Mage Knight is Epic in Every Sense of the Word

I haven’t yet written about a game of Mage Knight I played a few weeks ago.

I received the expansion, The Lost Legion, for Christmas, and had some friends over during the break. I was able to convince them to play – even though I warned them it would probably take all day. As it turns out, that was a conservative estimate.

In an attempt to alienate both camps, I hope to write this in such a way that those who have not played before can keep up, and those that are experienced can treat it as an after-action report.

We selected our four mage knights. We were co-operating, in this scenario, against General Volkare and his massive army. Both the general and the mage knights were looking for the capital city. We had to find it first, conquer it before he gets there, then defend it against his army. Trust me. It’s a daunting task.

I had Arythea, the red mage knight. I had decided to try and build her as someone who could turn wounds to her advantage (card draws willing.)

Our epic journey began at 11am, after a late breakfast. Two of our players were new, but as I’ve said before Mage Knight is actually a very easy game to teach. I explained things as we went along and so set-up took much longer than initial explanation.

Things were humming along well, and the hours flew by. This is an incredibly long game, but you just don’t notice the time. Opening a Mage Knight box is a dangerous prospect. The lid clings desperately to the box, trying to contain that which is within. As the lid comes free you will hear a slight rush of air, as time itself is drawn in. You probably think this a myth, to scare the foolish from the treasures contained inside. When you play it – you will see, oh yes, you will see.

On the first night, Volkare attacked one of us. At the end of the game, after 3 days and nights, and we are high level and all four of us are working together, we expect to have a very difficult battle with Volkare. Trying to stand up to him by yourself on the first night is unheard of. And so they ran taking a few wounds for their trouble.

We proceeded as slowly as we dared. We wanted to explore every tomb, tower, and ruins but we also needed to make sure we moved fast enough that we would find the city before Volkare, and before his deck ran dry – if it did, he would rage and would be impossible to beat. Our slower pace meant he was able to recruit new followers to his army, but this is a trade-off we’d agreed to as our strategy.

My character was destroying her reputation in favour of more personal power. She burned monasteries for their artifacts (after intimidating them into teaching her a new trick), hired thugs who are actually more likely to follow a character with a poor reputation, and cajoled others to follow with magic.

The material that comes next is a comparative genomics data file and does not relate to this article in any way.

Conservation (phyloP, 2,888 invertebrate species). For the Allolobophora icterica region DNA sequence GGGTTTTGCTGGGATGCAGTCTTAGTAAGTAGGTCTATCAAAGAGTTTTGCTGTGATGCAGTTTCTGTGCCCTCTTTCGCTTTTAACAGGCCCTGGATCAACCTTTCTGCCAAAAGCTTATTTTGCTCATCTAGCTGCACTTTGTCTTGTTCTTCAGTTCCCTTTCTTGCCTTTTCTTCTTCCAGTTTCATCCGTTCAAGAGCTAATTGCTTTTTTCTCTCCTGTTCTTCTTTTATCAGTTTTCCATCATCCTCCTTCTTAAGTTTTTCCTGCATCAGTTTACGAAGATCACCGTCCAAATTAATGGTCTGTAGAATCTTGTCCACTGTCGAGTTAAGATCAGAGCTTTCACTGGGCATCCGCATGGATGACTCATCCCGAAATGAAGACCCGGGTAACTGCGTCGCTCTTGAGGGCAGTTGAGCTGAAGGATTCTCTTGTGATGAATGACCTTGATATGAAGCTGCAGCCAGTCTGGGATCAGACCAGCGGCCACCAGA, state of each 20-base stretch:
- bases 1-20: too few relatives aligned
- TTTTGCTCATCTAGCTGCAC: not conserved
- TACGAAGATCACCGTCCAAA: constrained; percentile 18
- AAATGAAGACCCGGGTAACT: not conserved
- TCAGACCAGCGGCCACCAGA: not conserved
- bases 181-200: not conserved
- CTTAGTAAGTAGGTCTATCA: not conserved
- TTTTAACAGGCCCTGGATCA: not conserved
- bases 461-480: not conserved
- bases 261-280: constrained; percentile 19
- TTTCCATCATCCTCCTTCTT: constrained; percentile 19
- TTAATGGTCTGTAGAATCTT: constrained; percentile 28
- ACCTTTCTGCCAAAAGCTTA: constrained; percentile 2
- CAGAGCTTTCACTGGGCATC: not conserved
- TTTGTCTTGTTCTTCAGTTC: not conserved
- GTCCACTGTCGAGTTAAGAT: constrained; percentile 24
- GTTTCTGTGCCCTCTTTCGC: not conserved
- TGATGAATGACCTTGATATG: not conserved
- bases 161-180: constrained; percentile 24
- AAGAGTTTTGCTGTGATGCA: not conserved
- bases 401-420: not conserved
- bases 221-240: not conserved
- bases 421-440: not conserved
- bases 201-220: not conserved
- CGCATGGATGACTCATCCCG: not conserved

We stopped for dinner and one player had to work a short shift. This gave us a break of 3-4 hours. We were just starting the 3rd day, and had just found the city. We were a pretty well equipped, but time was running short. We had to take the city as soon as possible, then brace for Volkare who would be arriving very shortly afterwards.

The original plan entailed taking the city at the end of the 3rd day, so we could fight Volkare during the final night… but we hit a problem.

Two mage knights approached from the west, and were effectively waiting for myself and Wolfhawk to rush back from the east. Unfortunately we were cut off by two dragons. One was a red and while challenging, he was beatable… if only I had got the right draw (and I did not). The other was a new summoner dragon who, with both physical resistance and arcane immunity, just couldn’t be harmed by Wolfhawk.

I had just  brought the powerful Altem Mages under my control (magic coercion of course), and they had the power to single-handedly dispatch that dragon – but I was blocked by the red who wouldn’t let me pass.

I discarded cards frantically while Volkare closed on the city in an attempt to get a winning combination on the red. It cost me a lot of resources, and I took a good handful of wounds, but I managed to dispatch the red. I moved up to the dragon summoner and, in what was ultimately a pretty anti-climactic end for a unit that seemed indestructible, my Altem Mages dispatched him with a wave of a hand.

This badly delayed our city assault, but now all four of us were prepared. We launched a four-way attack, and although most of us defeated our opponents, Wolfhawk had to leave one alive, and the strongest enemy defender (Altem Mages except this time defending against us) also survived. We were forced to wait until the first turn, of the final night to take the city.